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Saturday, April 10, 2010

The Eleven Plus and Streaming

Some schools do not take children who have passed the eleven plus. These schools have a wide variety of names and ways of coping with, and educating, a wide range of children. Some parents may be heartened when they drop their child off at the first day of their senior school career because they will have heard that at some stage or another children will be put into some form of an ability sets. Years ago this used to be called streaming.

The ideas are that children are put into homogeneous sets according to their capability to do well academically.

The children who are placed in the lowest set or stream may have some difficulty with learning, or may have special needs. This in its way can cause an unstimulating class room environment.

When I was at school I was put in charge of the ninth cadet platoon. I was called the sergeant. The boys in my platoon were the boys who had difficulty in marching, did not always wear, or want to wear, the right uniform and most of them had a rather sceptical attitude to authority. These fifteen and sixteen year old boys were not interested in doing extra marching practice. They did not want to go to the firing range as a reward for extra practice. They certainly did not want any homilies from me about working together as a team and trying hard.

What ever problems I had caused the teachers at my school were avenged when I was put in charge of the ninth platoon. At this stage you must be waiting for a happy ending. No chance! On the final march past our platoon was last to move. They had seen prizes given to the glory boys. They had listened to uplifting words from some visiting dignitary. They were hot and tried.

The eighth platoon march off in good order. Left right, left right.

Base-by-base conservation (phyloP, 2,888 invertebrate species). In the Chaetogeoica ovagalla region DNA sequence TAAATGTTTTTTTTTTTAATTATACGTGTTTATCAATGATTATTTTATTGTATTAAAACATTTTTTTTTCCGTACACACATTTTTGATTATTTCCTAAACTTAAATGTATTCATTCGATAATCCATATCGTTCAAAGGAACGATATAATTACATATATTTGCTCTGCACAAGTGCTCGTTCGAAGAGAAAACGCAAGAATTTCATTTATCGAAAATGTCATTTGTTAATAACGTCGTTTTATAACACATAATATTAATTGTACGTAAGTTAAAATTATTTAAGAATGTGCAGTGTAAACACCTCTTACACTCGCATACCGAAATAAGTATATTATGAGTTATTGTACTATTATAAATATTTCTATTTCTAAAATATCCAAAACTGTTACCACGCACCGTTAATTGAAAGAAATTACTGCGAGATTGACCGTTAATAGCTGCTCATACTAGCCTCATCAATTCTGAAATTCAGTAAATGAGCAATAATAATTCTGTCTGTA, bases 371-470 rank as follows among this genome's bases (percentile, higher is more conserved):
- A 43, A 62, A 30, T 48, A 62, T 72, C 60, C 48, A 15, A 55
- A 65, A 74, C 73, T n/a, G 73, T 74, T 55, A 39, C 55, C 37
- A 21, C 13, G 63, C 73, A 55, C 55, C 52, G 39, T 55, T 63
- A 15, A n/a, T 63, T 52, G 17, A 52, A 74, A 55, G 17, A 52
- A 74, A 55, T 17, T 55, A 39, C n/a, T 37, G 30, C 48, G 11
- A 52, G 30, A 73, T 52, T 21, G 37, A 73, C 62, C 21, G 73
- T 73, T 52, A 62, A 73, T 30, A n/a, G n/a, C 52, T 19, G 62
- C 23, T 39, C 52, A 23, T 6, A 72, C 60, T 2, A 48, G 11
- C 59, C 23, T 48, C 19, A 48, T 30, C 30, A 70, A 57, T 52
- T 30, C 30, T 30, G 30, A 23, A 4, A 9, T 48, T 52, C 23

Some of our platoon did not start off on the correct foot. By the time the platoon reached the saluting point we were out of step. Two boys had fallen behind and were running to catch up. The command “Eyes Right” was ignored by some. I was told afterwards that two boys had turned their heads to the left.

Sadly, some of the crowd laughed. This did not go down very well. There were mutters and softly spoken words. The cadence was completely destroyed and there was no effort to march to the stirring music. For a few precious moments we were a team. We were a band of brothers. We were united in our hatred of the system of cadets, school and the world in general.

When I had received my sergeant stripes I was unconsciously proud. Possibly I was to learn that pride comes before a fall. When we stripped off our uniforms and handed them in after the parade I was proud and very relieved. For the rest of my school days I was not offered any position of responsibility.

Would group of boys from the ninth platoon in a grammar school behave differently? Would they be more mature? Would they respond to any special educational treatment? Would they volunteer for extra duties? Would they strive to be the best?

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